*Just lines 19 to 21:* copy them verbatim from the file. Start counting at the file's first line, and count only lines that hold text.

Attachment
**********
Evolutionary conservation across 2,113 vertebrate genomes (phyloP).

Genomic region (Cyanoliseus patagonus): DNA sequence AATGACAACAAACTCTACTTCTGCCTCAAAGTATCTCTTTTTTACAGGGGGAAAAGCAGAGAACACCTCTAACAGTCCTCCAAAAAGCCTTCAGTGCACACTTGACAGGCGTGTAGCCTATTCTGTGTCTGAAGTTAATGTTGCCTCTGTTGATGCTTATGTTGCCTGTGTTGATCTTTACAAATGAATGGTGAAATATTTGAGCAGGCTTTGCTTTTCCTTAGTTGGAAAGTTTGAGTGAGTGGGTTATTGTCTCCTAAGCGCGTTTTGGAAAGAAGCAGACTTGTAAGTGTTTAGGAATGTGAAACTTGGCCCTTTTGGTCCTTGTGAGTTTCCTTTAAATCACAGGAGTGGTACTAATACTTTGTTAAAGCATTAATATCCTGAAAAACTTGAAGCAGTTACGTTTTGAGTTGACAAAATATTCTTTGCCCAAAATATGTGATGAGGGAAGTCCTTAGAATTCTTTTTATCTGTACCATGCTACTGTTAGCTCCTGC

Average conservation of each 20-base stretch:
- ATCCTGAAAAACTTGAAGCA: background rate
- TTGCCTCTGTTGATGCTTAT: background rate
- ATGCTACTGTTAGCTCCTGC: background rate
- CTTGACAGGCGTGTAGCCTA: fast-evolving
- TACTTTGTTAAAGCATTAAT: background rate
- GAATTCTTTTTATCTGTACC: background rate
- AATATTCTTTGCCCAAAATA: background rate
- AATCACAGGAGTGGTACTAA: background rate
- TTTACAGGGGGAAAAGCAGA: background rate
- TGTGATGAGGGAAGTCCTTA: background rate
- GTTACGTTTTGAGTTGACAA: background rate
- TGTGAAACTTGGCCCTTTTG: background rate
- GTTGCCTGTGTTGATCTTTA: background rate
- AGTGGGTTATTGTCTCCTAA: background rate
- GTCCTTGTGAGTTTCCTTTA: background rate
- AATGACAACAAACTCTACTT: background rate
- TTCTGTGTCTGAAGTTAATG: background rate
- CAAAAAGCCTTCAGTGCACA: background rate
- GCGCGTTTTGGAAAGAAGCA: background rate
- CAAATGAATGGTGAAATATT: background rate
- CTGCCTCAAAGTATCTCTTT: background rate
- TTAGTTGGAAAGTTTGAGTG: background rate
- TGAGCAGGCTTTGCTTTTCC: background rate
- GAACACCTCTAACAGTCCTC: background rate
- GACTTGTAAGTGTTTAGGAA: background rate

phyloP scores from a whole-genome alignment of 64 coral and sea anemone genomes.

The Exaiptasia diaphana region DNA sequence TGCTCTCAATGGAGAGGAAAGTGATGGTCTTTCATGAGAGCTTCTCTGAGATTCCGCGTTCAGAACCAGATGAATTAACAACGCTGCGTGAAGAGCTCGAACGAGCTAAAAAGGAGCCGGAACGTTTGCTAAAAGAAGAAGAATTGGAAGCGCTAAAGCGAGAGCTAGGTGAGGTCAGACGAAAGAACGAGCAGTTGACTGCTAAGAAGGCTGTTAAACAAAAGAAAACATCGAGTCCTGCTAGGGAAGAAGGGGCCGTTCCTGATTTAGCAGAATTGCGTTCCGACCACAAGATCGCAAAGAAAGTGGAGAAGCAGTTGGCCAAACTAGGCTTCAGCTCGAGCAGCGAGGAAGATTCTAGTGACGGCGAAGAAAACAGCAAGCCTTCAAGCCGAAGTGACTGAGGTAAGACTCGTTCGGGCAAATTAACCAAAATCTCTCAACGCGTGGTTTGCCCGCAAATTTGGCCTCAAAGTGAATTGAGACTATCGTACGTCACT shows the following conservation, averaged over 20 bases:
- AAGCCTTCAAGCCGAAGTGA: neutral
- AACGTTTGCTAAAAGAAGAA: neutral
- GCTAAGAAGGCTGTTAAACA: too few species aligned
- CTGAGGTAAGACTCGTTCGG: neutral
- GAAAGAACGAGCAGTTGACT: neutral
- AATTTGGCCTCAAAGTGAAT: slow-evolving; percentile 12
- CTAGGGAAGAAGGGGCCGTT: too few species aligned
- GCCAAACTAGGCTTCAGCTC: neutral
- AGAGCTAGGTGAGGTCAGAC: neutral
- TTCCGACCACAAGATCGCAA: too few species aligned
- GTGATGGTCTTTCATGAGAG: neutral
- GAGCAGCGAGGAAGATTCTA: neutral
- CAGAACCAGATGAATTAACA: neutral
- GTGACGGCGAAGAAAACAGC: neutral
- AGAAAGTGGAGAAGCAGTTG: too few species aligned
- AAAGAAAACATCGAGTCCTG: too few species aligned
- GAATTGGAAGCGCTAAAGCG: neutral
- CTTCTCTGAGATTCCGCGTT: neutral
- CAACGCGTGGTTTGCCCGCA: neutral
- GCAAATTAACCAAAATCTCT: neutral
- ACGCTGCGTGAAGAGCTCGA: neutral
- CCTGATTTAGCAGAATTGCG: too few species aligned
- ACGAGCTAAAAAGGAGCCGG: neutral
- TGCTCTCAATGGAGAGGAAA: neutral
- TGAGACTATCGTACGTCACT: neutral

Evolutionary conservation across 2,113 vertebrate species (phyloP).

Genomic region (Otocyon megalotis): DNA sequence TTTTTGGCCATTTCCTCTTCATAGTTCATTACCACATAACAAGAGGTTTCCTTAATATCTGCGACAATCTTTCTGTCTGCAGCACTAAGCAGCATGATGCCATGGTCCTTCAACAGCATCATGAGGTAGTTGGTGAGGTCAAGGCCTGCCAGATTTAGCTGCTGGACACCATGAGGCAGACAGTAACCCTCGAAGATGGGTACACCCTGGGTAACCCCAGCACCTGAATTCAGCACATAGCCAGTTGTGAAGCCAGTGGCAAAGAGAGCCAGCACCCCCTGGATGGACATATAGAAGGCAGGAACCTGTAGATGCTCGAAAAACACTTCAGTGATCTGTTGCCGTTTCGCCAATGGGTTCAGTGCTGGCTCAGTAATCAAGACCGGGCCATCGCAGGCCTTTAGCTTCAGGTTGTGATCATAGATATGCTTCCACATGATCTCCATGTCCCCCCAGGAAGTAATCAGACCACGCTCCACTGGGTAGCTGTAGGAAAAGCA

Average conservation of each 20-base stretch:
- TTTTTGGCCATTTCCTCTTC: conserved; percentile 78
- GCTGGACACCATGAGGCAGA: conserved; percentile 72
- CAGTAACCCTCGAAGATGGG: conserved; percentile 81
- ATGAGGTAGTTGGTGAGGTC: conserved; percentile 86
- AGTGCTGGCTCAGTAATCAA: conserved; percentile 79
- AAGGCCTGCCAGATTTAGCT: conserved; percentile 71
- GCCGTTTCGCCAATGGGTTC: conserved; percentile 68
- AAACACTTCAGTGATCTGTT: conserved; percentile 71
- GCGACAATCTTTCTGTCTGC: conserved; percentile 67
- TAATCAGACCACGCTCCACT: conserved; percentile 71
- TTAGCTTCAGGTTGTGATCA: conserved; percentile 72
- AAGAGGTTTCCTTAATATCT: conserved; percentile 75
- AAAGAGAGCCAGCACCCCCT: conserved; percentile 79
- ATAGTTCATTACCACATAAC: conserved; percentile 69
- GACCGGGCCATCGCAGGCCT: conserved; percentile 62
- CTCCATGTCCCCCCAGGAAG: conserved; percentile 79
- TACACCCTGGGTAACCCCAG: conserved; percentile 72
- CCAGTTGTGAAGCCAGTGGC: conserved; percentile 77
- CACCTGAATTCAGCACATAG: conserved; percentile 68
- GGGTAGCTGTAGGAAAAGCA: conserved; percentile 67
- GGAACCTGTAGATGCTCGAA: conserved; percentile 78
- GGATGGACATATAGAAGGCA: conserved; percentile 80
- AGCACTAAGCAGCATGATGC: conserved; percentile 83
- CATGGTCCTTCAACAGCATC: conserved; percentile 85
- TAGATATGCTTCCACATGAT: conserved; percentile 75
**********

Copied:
- AATGACAACAAACTCTACTT: background rate
- TTCTGTGTCTGAAGTTAATG: background rate
- CAAAAAGCCTTCAGTGCACA: background rate